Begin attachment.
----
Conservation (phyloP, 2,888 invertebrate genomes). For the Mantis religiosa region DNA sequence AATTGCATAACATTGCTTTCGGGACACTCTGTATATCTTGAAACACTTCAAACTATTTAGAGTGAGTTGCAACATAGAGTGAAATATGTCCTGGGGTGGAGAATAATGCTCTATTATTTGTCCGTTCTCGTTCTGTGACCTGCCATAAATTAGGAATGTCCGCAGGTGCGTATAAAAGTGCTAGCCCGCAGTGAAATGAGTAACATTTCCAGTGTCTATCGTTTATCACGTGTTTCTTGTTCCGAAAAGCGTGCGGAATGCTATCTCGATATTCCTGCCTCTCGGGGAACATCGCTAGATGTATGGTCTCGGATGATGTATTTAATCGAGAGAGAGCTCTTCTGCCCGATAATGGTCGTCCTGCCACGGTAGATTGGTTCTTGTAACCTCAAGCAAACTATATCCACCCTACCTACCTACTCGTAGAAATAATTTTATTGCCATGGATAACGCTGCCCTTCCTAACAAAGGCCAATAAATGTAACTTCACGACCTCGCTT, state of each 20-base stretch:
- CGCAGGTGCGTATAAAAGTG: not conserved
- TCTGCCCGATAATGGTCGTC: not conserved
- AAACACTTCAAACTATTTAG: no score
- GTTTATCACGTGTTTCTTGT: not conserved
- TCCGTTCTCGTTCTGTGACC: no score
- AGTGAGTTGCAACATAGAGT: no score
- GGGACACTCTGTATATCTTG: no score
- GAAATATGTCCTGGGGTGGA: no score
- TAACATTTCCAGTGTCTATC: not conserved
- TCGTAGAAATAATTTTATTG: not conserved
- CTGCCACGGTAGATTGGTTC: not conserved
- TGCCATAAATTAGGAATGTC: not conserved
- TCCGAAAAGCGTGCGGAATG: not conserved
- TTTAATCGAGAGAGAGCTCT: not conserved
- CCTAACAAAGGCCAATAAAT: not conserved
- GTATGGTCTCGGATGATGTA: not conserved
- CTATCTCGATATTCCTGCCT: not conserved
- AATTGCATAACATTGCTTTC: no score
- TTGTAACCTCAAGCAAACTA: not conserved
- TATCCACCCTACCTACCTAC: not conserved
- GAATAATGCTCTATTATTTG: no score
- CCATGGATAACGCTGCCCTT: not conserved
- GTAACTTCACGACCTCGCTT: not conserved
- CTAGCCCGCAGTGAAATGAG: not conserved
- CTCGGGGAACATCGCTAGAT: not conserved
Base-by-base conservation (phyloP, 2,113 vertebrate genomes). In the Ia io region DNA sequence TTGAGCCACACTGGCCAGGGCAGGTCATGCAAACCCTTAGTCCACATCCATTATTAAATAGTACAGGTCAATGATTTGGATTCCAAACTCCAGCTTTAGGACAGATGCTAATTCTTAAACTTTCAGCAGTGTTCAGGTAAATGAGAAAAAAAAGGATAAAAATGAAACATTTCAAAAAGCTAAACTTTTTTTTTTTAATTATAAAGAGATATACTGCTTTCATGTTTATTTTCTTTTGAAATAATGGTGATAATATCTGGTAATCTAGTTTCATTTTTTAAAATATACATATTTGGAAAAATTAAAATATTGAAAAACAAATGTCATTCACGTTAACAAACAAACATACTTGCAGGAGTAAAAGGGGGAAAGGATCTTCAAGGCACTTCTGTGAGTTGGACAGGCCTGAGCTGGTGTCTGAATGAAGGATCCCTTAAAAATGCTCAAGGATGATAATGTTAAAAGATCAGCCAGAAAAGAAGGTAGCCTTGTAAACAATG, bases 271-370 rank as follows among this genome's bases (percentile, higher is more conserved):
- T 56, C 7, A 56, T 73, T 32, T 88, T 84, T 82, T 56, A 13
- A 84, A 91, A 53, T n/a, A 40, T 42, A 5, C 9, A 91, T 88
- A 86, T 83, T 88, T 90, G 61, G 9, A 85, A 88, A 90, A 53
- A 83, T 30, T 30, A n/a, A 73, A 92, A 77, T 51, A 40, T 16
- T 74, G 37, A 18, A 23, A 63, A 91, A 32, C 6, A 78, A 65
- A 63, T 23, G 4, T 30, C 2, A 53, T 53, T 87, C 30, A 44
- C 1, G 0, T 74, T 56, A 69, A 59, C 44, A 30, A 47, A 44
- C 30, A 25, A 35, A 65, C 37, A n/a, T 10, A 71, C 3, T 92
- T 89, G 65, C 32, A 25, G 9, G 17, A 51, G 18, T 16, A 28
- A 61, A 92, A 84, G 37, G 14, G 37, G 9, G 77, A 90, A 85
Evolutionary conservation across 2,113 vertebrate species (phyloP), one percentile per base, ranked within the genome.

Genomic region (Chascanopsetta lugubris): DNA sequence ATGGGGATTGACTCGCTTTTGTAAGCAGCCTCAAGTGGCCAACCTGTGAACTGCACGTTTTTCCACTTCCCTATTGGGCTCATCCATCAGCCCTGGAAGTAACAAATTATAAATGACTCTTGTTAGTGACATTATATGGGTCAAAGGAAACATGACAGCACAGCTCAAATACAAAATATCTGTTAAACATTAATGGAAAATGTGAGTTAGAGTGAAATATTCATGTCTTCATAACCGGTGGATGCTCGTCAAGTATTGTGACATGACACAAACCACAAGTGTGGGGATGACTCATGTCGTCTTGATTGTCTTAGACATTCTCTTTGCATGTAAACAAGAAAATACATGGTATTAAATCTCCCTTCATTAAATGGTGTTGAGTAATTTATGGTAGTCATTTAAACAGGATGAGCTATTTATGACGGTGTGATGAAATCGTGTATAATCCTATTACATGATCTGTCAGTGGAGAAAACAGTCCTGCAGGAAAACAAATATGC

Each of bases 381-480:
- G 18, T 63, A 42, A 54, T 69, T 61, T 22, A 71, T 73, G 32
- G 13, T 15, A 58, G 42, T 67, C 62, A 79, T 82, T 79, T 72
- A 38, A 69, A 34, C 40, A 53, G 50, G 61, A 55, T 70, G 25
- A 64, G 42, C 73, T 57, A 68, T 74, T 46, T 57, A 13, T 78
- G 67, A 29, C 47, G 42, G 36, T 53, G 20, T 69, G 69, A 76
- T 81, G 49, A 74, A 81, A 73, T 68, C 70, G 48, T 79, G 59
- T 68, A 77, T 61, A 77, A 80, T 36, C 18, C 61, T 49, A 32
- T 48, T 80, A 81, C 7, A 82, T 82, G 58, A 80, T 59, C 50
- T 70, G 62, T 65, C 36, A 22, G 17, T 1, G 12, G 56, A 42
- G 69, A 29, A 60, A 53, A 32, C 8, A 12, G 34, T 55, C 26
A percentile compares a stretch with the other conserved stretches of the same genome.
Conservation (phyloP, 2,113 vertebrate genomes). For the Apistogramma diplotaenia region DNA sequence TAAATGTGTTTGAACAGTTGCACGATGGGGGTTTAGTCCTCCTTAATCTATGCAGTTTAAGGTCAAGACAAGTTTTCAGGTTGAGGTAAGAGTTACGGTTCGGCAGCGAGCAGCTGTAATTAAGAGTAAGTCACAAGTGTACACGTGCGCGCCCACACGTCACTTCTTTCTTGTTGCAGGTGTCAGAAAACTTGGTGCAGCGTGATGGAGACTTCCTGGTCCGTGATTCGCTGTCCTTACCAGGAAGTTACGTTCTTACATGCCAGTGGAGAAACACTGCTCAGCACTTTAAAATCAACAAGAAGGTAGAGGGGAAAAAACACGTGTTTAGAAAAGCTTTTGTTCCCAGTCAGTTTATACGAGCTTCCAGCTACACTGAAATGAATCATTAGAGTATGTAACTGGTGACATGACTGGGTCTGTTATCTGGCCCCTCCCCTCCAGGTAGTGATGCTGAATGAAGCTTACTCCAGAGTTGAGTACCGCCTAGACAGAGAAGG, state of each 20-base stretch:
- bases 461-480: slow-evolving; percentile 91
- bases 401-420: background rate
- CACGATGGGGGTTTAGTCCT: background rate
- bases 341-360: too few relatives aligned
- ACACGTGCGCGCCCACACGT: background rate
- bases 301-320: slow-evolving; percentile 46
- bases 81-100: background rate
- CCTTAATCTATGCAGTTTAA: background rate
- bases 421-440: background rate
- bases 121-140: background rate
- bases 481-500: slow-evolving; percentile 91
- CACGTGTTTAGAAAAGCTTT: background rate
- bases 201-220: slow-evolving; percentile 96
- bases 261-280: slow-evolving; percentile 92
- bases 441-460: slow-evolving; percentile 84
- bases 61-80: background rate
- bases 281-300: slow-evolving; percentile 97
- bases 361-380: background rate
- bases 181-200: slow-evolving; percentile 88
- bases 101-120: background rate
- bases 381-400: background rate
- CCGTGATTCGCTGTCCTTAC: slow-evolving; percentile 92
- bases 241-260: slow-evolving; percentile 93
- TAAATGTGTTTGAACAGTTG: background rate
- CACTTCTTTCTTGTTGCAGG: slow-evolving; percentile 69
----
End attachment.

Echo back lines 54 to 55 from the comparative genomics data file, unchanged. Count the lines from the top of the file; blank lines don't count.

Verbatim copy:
- bases 401-420: background rate
- CACGATGGGGGTTTAGTCCT: background rate